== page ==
The newest truck-mounted tanks and pup trailers used for hauling crude oil were manufactured by Trailmaster Corp. The combinations can haul up to 9,000 gallons of petroleum product.
The 4,400-gallon truck tanks and 4,600-gallon pup trailers are built of aluminum to DOT407 code. Tank hardware includes Knappco domelids, Allegheny emergency internal valves, Betts butterfly valves, and Fort Vale pressure/vacuum relief vents with Teflon gaskets. The pup trailers have Meritor WABCO antilock braking, automatic slack adjusters, Meritor axles, and Reyco 21AR air-ride suspensions.
New truck tanks and trailers used for hauling refined products are manufactured by Heil International. The aluminum DOT406 truck tank vessels have a 4,400-gallon capacity, and the pup trailers have a 5,400-gallon capacity. Tank hardware includes Knappco manholes and emergency internal valves, DOT406 smart vents, and Civacon vapor vents. Other equipment includes Scully overfill protection and Blackmer pumps.
New trucks are equipped with a pump manifold system from PVB Inc. Variable flow rates allow the operator to check connections at low pressures and low volumes. "Drivers like the pump system because it allows them to control the flow rate of product and change flow direction instantly," Mathers says. "From a safety standpoint, this drastically reduces the chances of contaminations and spills. It also has proven to be very efficient for pumping out gasoline storage tanks."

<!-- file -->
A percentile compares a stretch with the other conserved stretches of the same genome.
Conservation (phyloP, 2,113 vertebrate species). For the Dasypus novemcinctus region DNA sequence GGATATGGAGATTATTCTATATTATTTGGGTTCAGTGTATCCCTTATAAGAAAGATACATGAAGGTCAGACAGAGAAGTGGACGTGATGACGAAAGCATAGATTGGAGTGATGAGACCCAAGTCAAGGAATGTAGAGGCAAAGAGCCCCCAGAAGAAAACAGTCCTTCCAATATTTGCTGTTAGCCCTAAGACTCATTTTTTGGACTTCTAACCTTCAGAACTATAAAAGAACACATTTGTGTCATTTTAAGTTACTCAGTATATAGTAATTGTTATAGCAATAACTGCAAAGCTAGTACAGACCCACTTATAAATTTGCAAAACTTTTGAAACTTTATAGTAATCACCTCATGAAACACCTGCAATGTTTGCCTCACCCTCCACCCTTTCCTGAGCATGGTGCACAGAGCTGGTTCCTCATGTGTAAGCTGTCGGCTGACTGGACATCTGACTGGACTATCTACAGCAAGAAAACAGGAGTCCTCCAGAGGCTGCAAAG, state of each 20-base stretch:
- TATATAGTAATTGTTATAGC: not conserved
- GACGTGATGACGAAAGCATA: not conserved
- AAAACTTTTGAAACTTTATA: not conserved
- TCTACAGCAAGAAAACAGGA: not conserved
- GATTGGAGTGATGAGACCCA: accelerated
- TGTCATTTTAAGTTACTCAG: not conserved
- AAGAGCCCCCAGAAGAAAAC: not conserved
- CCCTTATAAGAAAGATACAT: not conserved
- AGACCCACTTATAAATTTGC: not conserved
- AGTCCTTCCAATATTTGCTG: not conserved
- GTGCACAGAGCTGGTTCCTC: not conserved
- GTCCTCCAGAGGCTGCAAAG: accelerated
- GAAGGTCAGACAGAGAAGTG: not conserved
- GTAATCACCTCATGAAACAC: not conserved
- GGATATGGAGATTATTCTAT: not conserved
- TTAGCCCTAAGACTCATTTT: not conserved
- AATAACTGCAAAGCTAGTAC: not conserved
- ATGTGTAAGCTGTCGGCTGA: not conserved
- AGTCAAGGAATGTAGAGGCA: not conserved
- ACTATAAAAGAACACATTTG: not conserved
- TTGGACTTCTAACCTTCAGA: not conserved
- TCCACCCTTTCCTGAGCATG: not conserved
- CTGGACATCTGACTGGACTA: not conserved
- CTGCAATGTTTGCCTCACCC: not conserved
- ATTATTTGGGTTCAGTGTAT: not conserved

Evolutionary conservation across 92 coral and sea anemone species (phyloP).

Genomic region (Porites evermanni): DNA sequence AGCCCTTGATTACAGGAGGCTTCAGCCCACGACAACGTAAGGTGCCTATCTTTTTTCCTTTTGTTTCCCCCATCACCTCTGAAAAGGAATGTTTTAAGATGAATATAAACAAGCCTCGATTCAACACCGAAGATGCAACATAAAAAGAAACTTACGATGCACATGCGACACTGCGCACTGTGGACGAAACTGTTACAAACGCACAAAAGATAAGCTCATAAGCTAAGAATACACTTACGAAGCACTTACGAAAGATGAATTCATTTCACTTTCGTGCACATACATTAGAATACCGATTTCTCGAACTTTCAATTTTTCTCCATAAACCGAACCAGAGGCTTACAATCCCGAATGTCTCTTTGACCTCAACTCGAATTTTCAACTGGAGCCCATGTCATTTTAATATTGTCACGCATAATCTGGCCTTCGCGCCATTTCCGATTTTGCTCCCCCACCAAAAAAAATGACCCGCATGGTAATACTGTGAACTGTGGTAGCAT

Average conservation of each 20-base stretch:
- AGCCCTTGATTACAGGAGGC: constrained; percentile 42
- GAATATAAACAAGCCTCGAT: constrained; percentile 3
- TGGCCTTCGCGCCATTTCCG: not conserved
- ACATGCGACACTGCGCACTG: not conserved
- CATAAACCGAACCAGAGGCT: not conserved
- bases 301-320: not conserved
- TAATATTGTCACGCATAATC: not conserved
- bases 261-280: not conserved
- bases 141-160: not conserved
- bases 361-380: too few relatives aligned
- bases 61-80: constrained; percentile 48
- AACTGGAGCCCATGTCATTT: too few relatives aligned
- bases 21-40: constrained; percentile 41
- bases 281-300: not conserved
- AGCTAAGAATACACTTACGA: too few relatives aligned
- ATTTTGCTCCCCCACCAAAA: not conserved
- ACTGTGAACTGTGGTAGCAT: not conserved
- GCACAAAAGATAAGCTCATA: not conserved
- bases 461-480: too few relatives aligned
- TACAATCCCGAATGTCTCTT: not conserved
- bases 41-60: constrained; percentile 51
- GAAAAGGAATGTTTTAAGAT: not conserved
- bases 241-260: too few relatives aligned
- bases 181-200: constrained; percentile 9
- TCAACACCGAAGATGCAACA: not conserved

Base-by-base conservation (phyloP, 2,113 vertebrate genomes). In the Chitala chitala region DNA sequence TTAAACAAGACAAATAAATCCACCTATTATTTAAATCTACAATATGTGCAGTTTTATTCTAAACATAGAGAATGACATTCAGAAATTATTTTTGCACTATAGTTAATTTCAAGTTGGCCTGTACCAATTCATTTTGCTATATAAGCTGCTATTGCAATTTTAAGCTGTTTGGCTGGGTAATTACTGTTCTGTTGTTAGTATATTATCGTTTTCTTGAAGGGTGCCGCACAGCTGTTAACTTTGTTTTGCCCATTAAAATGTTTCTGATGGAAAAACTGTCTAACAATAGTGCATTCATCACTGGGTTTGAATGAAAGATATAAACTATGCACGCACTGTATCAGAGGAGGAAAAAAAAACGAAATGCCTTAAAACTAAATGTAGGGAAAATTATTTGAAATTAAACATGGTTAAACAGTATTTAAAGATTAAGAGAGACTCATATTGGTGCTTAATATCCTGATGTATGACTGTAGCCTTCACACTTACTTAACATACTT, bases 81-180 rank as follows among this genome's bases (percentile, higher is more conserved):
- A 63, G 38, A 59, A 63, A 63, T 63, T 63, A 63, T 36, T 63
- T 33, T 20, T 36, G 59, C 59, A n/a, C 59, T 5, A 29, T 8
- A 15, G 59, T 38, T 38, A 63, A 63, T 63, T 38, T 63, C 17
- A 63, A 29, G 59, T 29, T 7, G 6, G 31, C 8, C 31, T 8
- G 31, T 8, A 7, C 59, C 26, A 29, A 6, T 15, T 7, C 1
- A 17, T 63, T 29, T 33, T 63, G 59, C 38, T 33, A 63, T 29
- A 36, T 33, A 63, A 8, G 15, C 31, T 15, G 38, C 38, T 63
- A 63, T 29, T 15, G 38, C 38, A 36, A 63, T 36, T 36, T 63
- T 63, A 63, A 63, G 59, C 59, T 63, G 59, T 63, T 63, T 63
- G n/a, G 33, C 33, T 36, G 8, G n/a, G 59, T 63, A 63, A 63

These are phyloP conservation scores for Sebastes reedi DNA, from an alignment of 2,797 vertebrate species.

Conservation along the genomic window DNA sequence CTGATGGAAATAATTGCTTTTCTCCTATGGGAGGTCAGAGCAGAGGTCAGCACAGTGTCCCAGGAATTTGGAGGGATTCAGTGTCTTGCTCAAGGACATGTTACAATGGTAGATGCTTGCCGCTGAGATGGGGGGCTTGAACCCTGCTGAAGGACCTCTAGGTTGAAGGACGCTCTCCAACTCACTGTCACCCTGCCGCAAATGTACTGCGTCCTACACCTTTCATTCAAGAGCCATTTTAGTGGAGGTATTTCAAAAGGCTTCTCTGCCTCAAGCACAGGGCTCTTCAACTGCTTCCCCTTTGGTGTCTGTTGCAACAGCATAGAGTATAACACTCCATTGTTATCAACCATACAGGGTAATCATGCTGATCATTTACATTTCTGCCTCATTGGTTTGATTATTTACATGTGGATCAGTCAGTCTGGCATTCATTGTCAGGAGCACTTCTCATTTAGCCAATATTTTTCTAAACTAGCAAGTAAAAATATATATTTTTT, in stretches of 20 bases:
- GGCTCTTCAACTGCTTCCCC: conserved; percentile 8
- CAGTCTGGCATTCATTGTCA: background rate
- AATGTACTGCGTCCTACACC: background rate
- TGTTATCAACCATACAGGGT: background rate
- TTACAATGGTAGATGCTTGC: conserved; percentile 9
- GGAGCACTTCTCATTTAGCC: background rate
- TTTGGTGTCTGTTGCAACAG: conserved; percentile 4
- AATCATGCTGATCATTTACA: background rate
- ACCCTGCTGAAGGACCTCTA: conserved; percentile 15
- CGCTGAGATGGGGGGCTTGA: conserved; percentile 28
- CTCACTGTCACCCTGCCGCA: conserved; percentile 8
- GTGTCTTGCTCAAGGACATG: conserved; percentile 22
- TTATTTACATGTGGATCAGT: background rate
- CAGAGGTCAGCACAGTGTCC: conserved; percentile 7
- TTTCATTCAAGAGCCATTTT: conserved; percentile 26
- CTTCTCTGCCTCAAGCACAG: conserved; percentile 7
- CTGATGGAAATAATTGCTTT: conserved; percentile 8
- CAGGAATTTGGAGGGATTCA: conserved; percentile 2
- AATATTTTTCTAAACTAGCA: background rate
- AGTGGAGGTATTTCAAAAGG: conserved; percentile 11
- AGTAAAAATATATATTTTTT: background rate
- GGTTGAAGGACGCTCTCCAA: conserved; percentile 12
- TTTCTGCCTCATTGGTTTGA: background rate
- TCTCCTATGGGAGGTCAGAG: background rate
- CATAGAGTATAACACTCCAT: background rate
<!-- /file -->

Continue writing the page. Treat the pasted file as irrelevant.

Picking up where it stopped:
Mechanic Selection With the emphasis on diagnosing problems rather than just replacing parts, Giant Industries exercises care in hiring mechanics. Attitude is a key consideration. Applicants for a mechanic position must have three to five years of experience, and a Commercial Driver License with tank and hazardous materials endorsements.
"No matter how much experience they have, new hires still require some training," Stanley says. "They spend at least a week learning our service procedures and documentation of repairs."
On-the-job training is an ongoing process, and mechanics receive regular updates when component technology or specifications change. Vendors provide instruction on components as needed.
All training or shop meetings are held at the main shop in Bloomfield. On average, the maintenance department holds two meetings each month that focus on safety and training. Company mechanics at two satellite repair shops in Colorado and New Mexico also attend the meetings.
Across the parking lot from the maintenance and repair shop, Giant opened a new 15,000-sq-ft office building that houses departments for transportation, safety, refining, pipeline, retail, marketing, and human resources.
"The new building already has improved operating efficiencies for the transportation department," Hardy says. "Dispatchers for the crude-oil and refined-products divisions finally are under one roof. It's one more example of Giant's commitment to profitable growth, customer satisfaction, and long-term value to shareholders."